These agents had various functions: some gathered intelligence by stealing classified documents; others influenced U.S. policy makers to skew diplomatic decisions to the advantage of the USSR; and some actually prepared for an overthrow of the U.S. government.
Such spies were coordinated, in part, through the Communist Party, which was in fact not a political party, not interested in merely advocating policies and candidates, but which was actually a terrorist organization, explicitly advocating a “violent” revolution in North America. As historians Stan Evans and Herbert Romerstein write,
In due course many such pro-Soviet operatives rose to fairly high positions, which made their allegiance to Moscow even more problematic. The best known of these apparatchiks was Alger Hiss, who became a significant figure in the U.S. State Department in the war years and would play a critical role in planning for the postwar era. And while Hiss is the most remembered of Moscow’s undercover agents, he was merely one of many. As the records prove, there were dozens of others like him at the State Department, White House, Treasury, Commerce, the wartime agencies, and other official venues.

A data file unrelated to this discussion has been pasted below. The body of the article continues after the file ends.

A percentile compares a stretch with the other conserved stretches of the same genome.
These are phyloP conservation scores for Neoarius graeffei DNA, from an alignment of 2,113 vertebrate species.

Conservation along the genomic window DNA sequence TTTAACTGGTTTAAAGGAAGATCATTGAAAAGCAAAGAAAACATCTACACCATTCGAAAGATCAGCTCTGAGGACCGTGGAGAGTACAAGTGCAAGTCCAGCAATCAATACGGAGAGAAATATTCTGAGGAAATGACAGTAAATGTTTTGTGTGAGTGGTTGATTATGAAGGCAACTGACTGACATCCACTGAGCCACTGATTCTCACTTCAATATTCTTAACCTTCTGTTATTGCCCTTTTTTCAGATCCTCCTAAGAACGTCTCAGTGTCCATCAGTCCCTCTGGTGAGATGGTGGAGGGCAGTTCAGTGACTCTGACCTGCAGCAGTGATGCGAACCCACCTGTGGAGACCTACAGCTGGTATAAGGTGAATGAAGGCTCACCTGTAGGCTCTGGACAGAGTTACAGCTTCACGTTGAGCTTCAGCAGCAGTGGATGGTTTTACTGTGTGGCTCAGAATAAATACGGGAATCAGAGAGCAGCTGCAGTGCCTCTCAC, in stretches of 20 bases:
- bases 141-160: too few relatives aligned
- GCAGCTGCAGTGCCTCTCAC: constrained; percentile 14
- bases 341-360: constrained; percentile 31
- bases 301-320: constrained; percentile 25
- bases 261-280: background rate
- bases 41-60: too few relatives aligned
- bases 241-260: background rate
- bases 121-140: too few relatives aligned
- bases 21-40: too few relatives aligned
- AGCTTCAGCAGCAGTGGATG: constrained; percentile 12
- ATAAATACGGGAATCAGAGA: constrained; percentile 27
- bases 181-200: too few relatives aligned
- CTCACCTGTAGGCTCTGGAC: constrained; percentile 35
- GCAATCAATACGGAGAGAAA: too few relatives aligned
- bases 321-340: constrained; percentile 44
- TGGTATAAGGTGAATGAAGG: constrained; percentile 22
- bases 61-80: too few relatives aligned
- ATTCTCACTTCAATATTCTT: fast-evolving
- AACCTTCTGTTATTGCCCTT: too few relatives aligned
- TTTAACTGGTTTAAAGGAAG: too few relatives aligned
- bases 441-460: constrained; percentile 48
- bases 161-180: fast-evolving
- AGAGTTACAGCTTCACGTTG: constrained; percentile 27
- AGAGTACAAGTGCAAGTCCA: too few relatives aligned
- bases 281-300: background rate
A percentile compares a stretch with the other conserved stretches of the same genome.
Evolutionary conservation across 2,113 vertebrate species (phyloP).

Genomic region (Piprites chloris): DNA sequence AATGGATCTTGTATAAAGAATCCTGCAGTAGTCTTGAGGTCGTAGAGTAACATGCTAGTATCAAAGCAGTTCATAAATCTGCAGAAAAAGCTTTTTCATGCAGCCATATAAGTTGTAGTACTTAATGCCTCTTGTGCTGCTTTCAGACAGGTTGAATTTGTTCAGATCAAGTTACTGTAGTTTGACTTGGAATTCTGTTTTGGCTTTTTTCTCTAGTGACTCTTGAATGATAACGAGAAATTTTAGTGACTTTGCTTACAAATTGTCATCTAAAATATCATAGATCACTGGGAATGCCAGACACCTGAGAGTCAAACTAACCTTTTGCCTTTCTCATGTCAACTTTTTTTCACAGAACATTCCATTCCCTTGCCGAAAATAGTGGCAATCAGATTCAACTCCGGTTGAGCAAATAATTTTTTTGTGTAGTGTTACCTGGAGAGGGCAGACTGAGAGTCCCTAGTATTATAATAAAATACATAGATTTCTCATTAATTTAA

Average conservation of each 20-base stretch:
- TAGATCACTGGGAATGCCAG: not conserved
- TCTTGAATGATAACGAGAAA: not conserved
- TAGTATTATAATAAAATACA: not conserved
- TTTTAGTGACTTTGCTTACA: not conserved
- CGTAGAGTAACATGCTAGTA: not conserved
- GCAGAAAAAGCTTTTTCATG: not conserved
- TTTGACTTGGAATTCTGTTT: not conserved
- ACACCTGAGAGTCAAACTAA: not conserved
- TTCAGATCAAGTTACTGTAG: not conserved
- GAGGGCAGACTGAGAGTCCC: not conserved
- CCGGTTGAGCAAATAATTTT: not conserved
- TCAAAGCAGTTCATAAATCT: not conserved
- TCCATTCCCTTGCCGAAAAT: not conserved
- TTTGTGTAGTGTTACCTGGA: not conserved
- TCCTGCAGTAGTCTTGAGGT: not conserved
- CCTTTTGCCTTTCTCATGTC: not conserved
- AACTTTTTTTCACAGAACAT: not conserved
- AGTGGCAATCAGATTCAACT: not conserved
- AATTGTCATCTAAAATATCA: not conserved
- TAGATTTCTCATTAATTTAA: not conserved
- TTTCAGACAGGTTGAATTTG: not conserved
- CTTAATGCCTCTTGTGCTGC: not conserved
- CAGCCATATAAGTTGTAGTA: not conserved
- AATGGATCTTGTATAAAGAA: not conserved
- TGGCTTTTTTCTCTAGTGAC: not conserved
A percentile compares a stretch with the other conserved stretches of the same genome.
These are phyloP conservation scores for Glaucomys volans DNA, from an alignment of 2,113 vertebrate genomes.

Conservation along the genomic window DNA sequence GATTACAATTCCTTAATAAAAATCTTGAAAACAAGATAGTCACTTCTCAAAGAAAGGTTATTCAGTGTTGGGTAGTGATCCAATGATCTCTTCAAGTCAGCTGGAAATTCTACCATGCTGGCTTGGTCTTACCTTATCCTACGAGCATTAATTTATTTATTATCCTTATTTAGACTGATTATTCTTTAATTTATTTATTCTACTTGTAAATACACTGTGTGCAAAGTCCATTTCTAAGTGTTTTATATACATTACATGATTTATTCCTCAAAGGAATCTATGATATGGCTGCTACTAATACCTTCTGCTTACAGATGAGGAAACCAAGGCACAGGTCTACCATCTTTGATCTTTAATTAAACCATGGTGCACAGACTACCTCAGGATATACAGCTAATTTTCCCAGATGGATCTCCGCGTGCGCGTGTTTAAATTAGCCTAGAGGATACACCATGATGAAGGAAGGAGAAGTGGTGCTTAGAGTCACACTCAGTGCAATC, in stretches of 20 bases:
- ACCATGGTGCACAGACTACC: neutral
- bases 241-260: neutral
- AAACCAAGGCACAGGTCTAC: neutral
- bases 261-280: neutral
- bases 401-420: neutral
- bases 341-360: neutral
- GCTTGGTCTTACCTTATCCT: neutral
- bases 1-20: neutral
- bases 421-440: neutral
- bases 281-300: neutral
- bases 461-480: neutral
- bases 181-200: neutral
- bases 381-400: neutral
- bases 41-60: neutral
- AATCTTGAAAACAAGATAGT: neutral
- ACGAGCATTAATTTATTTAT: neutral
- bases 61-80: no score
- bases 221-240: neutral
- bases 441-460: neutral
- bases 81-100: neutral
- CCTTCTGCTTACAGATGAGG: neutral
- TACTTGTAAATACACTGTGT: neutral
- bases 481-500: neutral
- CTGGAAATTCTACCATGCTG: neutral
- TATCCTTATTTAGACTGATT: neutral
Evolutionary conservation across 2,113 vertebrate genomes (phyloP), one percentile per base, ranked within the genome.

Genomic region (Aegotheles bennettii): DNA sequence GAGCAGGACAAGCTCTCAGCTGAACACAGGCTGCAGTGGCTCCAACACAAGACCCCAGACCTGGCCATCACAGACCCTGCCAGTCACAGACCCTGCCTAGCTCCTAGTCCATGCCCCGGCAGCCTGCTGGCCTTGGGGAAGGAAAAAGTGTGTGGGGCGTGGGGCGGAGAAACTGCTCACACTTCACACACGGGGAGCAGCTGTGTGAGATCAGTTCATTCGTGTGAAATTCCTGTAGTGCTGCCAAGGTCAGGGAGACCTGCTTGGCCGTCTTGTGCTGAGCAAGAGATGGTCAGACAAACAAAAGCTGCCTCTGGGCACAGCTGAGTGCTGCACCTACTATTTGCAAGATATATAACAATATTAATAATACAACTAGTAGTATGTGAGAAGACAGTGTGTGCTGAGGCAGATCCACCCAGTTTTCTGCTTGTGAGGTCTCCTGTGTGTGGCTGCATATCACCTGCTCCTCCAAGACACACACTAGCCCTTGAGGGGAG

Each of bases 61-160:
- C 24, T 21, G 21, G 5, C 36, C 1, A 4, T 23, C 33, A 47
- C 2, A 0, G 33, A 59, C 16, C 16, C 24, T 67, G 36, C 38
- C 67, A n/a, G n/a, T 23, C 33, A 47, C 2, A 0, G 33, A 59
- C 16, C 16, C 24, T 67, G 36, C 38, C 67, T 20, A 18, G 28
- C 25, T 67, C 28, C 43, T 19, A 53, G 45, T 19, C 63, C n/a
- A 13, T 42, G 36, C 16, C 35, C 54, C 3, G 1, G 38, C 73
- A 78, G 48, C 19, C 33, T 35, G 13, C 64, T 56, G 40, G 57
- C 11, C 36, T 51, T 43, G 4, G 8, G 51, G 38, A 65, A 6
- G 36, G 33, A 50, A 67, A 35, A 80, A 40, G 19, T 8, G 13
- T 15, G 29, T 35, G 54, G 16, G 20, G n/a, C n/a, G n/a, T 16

By 1943, President Roosevelt’s failing health caused him to be increasingly reliant on assistants, instead of formulating his own policy decisions by himself.
Documents declassified after the end of the Cold War verify that Alger Hiss was a Soviet agent. Hiss was one of FDR’s trusted advisors, having considerable influence on Roosevelt’s policies during face-to-face meetings with the president.